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I have been watching Feynman's fantastic lecture on the double slit experiment with electrons:
https://www.youtube.com/watch?v=kEx-gRfuhhk&t=15046s

Feynman proposes to shine light on the slits to detect which slit the electrons have travelled through and explains that the interference pattern would disappear - see here.

My question is, if we erase the which-way information will the interference pattern appear?

In particular - Feynman calls the detection "a flash of light" - suppose we recombine the paths taken by the "flash of light" photons (e.g. with prisms) into a single path such that it is impossible to tell from which slit they originated, will the interference pattern show up?

My guess is that it should be impossible to do an erasure that will restore the electron's interference pattern, since if it was possible then it would also be possible to set up a version of the delayed erasure experiment with retro-causality that cannot be explained away - https://en.wikipedia.org/wiki/Delayed-choice_quantum_eraser#Consensus:_no_retrocausality

So, what is the answer?

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  • $\begingroup$ Be careful with the eraser experiment, in general it has been debunked, there is no faster than light and no retro-causality. $\endgroup$ Commented May 16 at 21:19
  • $\begingroup$ In your expt you would not need to recombine the photon beams, equivalently you could just not observe/detect the photon beams. But by your expt definition an electron has interacted with a photon, all that means is the electron got interrupted on its way to make the "interference" pattern and now just generates a new random pattern on the screen. $\endgroup$ Commented May 16 at 21:23

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Let's ignore your prism and instead use just one detector that sees(detects) all the electrons either from slit 1 or 2 .... in this case the electrons will form the pattern .... and this is similar to your prism setup. In both cases we have no which way information .... the electrons are free to choose either path .... the forces (virtual) creating the paths are effected by both slits which results in the pattern.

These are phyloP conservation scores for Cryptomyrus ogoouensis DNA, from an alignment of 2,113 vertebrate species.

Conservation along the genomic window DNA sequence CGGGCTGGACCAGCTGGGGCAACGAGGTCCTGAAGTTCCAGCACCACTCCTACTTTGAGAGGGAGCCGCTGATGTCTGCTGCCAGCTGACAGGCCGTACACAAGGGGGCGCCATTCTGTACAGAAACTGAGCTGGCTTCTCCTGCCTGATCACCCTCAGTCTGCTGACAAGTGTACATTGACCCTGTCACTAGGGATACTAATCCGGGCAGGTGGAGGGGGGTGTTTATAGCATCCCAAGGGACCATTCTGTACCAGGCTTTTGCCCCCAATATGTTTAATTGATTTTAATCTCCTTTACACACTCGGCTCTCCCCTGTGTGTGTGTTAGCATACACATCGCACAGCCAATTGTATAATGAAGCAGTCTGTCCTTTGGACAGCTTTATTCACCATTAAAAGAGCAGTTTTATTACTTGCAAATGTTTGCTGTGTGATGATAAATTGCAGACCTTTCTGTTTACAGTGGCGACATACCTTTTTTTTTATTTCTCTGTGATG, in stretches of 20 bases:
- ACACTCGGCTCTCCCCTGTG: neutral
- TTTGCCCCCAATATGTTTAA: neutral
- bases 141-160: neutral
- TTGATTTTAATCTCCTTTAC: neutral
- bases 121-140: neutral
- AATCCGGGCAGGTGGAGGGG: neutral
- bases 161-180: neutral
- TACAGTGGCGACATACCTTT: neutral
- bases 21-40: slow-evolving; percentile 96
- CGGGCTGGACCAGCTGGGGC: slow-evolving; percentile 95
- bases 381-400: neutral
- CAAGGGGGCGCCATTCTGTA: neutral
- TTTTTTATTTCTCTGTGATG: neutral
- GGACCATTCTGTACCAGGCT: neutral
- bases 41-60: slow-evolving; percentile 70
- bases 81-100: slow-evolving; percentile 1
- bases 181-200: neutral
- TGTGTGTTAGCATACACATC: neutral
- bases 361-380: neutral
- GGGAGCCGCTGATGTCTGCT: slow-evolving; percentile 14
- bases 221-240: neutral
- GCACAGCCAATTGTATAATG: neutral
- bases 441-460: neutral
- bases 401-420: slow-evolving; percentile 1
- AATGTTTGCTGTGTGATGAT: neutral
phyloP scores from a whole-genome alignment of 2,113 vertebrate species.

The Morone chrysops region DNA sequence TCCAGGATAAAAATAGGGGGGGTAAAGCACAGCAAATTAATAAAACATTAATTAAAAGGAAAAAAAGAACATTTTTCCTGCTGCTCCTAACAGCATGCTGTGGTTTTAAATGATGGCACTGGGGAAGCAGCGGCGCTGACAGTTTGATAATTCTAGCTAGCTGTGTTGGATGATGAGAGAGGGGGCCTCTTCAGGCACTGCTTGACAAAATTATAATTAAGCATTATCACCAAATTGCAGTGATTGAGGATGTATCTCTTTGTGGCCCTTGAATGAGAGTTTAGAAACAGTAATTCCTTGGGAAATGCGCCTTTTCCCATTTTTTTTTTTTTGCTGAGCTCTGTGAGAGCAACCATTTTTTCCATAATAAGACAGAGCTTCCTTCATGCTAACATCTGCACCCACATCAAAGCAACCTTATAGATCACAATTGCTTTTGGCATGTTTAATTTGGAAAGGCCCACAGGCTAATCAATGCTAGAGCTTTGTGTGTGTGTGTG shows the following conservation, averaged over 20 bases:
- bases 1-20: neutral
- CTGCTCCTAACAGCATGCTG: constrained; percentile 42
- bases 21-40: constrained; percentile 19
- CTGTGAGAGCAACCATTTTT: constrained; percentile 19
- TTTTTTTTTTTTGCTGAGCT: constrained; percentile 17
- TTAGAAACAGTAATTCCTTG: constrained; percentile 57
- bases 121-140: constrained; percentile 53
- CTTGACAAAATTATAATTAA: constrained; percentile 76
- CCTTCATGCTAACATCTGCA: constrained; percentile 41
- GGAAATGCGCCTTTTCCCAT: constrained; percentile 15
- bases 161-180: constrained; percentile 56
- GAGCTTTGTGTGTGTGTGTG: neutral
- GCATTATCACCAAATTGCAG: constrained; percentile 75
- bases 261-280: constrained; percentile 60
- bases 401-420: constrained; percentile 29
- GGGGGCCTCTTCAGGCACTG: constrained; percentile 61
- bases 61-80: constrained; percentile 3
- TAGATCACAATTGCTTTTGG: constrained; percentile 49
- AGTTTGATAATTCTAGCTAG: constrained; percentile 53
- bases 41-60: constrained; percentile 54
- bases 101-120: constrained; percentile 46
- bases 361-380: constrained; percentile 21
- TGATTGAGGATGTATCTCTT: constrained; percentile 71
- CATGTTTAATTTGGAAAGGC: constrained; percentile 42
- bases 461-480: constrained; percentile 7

What is fundamental here is that with 2 detectors the electrons must form paths (or wave functions) with a unique detector and photon .... by adding unique detectors the electrons have no choice but to make wave functions unique to each slit .... the electrons and virtual forces only see/choose one slit or the other.

Another way of stating this is that the dynamic EM field which forms the path the electron must take makes a solution that involves a unique detector. When the detection is not unique the EM field is influenced by both slits in which the wave function solutions are the "pattern". We can even call this the Feynman pattern as he explains it with the path integral theory.

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  • $\begingroup$ so are you saying that with a "flash" detector that can't tell you which way, the interference pattern will be generated? $\endgroup$
    – nir
    Commented Jul 18, 2022 at 5:49
  • $\begingroup$ Yes, there is a historical but incorrect belief that nothing happens before electron/photon emission and we can't explain why they take certain paths. But nothing could be further from the truth, the excited electron before emission or photon generation can be in the excited state for quite a while and all the while generate forces in the EM field .... thereby influencing and determining its path. The EM field is very dynamic and everything is happening at the speed of light. If we consider this fact there are no mysteries with particles making "patterns" ... or eraser experiments and such. $\endgroup$ Commented Jul 18, 2022 at 12:43
  • $\begingroup$ But what if the light from the "flashes of light" travels a long distance before recombining? So the electron hits the screen after a few nanoseconds, but the wave function for the photon doesn't hit its detector for several minutes? $\endgroup$ Commented Sep 6, 2022 at 14:33